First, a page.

The first-ever assembly at Anne Roberts Young Elementary School was missing one important thing — its students. Staff, community dignitaries and invited guests celebrated the grand opening of the brand new school on Sept. 28 as students and teachers watched via video from their classrooms.
It wasn't the full celebration that School District 60 anticipated when construction began in 2018, but it succeeded in honouring the two women its named after — Anne Roberts Young, Fort St. John's first nurse, and Heather Hannaford, the late and long-time school trustee, and namesake of the new Heather Hannaford Arts Space.
"You are the first Rockies, and have important work to do as you establish what it means to be a Rocky. ," said SD60 Board Chair Helen Gilbert.
"School staff have developed a mission and vision for the school. In short form, it says they want to help students be critical thinkers, who are innovative, collaborative, resilient and kind."
The $31.1-million school opened two years after the Ma Murray Community School opened, and was made possible through a partnership between School District 60, the Ministry of Education, the Ministry of Children and Family Development, and Northern Health. Anne Roberts Young features state of the art design and architecture, with a similar layout and design to Ma Murray school.
Roberts moved to Fort St. John from Bolton, England, in April 1930. She was the first medical worker in Fort St. John, where she worked at the Red Cross Outpost. There was no hospital or doctor when she arrived, and it's estimated she helped deliver more than 300 babies.
She married Jim Young in 1931 at age 36, and the couple had three children. She suffered a stroke in 1969, but would live until 1973 at age 78.
Principal Broyden Bennett read a written statement by Dottie Young, Anne's daughter, about her mother and what she has meant for the community.
"We are truly proud and honoured that you have chosen to name this school in my mother's name," the statement read.
There were 10 members of Roberts Young's family in attendance, including her grandchildren Shane Snippa, Darla McAleney, and Sherri Young Huck, who unveiled the plaque that will be hung in the school in their grandmother's honour.
"My mother was truly a pioneer in every sense of the word," read Dottie's statement.
Though most of the students didn't get to attend, they still made their voices heard. Grade 6 students Graham Batten and Mika Brown spoke on behalf of all students about what made their school rock.
"Some of the things I am most excited about here at Anne Roberts Young are the homework spaces. I also like that I'm getting to share this with a lot of my friends, and meet some new friends as well. This school rocks because of all the nice people that are here," said Batten.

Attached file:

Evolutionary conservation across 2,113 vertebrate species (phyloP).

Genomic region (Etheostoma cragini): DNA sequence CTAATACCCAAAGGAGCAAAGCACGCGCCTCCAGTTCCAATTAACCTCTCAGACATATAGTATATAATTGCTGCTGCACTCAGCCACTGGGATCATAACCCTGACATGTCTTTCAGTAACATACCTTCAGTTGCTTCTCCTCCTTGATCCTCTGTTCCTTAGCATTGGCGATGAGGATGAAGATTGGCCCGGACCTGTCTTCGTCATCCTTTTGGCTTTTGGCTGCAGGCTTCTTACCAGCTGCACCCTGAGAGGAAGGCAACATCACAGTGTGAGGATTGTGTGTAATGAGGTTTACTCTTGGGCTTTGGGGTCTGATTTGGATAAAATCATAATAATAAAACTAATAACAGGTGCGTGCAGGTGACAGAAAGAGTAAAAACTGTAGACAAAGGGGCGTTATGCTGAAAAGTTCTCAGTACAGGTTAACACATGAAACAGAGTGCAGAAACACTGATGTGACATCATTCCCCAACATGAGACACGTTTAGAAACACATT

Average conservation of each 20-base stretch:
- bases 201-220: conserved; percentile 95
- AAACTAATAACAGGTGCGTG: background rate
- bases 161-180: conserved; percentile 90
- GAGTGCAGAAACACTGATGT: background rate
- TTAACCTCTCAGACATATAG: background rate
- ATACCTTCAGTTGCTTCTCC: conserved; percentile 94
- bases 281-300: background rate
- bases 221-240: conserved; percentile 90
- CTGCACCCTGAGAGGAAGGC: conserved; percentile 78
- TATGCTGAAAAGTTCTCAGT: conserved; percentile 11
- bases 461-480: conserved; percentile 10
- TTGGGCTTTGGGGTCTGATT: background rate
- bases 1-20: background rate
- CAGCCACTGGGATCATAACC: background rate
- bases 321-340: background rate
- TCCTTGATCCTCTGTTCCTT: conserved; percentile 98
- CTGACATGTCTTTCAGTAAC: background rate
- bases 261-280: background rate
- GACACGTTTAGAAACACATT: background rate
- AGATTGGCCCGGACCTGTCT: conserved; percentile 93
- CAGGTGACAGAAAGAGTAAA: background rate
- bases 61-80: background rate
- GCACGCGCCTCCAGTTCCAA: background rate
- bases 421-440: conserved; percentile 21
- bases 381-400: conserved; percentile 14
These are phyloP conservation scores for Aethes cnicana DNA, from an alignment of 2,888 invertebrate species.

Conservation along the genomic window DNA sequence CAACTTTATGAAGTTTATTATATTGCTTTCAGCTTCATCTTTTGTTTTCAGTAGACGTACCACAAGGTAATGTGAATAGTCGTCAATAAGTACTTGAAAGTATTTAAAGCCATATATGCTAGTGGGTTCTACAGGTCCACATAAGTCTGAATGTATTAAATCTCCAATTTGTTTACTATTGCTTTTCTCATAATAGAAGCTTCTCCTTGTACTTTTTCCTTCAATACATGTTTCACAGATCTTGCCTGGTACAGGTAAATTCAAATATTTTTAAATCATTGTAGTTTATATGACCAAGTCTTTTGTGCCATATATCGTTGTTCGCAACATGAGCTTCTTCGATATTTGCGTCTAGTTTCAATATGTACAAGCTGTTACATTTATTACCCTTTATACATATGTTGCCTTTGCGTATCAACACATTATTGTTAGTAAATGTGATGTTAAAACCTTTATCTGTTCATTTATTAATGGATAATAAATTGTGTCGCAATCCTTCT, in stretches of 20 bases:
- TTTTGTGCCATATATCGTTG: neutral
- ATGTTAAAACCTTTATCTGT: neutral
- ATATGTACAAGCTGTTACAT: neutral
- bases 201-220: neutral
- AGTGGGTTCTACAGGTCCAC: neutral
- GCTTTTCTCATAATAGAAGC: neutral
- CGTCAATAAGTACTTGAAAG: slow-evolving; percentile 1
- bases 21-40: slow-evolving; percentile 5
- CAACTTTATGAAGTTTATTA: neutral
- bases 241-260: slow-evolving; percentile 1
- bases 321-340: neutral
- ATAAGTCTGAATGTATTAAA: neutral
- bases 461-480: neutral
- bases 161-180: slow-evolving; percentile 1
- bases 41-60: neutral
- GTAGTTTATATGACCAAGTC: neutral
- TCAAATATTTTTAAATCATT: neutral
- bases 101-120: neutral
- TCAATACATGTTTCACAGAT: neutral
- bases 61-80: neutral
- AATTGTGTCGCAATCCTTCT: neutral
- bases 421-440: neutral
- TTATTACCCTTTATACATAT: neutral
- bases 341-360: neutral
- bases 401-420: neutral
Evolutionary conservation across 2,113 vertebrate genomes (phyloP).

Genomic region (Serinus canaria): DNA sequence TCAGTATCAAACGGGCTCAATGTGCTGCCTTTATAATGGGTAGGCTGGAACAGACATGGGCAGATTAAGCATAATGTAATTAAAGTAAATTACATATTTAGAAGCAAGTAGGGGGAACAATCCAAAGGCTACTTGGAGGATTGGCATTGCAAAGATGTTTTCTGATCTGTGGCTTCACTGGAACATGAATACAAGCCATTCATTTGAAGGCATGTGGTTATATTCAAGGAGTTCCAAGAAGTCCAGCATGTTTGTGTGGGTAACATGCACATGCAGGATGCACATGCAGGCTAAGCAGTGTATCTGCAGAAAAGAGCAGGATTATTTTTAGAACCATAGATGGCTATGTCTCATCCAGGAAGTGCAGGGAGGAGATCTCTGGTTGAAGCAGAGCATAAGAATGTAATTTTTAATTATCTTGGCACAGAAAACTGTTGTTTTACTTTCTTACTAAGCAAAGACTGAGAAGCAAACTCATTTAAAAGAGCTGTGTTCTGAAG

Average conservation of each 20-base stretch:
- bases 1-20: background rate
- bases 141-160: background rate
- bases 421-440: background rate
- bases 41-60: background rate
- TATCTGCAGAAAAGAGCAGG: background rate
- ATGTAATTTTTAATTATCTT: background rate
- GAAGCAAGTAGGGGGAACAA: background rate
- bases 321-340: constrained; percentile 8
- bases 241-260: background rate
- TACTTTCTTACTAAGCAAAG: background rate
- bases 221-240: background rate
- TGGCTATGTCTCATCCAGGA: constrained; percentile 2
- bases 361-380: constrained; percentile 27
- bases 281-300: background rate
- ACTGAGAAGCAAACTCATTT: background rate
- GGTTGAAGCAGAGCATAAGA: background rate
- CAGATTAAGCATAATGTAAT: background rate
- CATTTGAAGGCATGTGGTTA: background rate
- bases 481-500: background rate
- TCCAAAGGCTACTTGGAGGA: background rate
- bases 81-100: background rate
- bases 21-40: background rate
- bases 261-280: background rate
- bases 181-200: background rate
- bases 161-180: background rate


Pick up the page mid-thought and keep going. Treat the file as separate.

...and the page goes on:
Batten and Brown introduced a video of students and teachers sharing why their school "rocked": the school's nice gym, the fact the school has two floors, the teachers are awesome, and the brand new library.
School trustee Ida Campbell spoke about Heather Hannaford, her former friend and colleague. A trustee for 28 years, Hannaford was heavily involved in both the education and arts circles in Fort St. John, and always thought the two went hand in hand.
"Heather was a talented artist, a friend, mentor, and confidant to many, including myself," said Campbell. "She always fought hard to keep the arts a part of education."
Hannaford opened and taught at many pottery studios in Fort St. John and Taylor, and taught pottery at Northern Lights College. Hannaford's daughters, Elizabeth and Jocelyn, were in attendance. Hannaford had five children in total.
Throughout the hour-long ceremony, much was made of the resilience of the school's teachers, students, and staff in coming together to open a school during a global health pandemic, as well as the construction workers and others who made certain the school would open on time despite all the obstacles the summer provided.
"This very special building has been built during extraordinary times. To bring the construction project in on time during a pandemic could not have happened without resiliency," said Gilbert. "Thank you for all to have your commitment to have the school ready to open in September, we know you adjusted along the way."
Bennett said the unusual path the school took towards opening was not the one most taken or smoothest, but has made everyone involved stronger.
"It takes a special group to open a new school, and even more so in a pandemic," Bennett said. The teachers didn't even move into the building until Aug. 31, with students arriving on Sept. 10.
YMCA of Northern BC CEO Amanda Alexander was on hand to speak about the importance of early learning and quality childcare, and the 81 childcare spaces available at the new school for children up to 12 years.
"The children's learning will be supported through play, social connections, and physical activity, those being important building blocks in supporting children's successful entry into the school system," said Alexander.
See more photos of the school below.
Email reporter Dillon Giancola at email@example.com.
[Eds. note: Article corrects to note Heather Hannaford taught pottery at Northern Lights College and studios in Fort St. John and Taylor, not poetry.]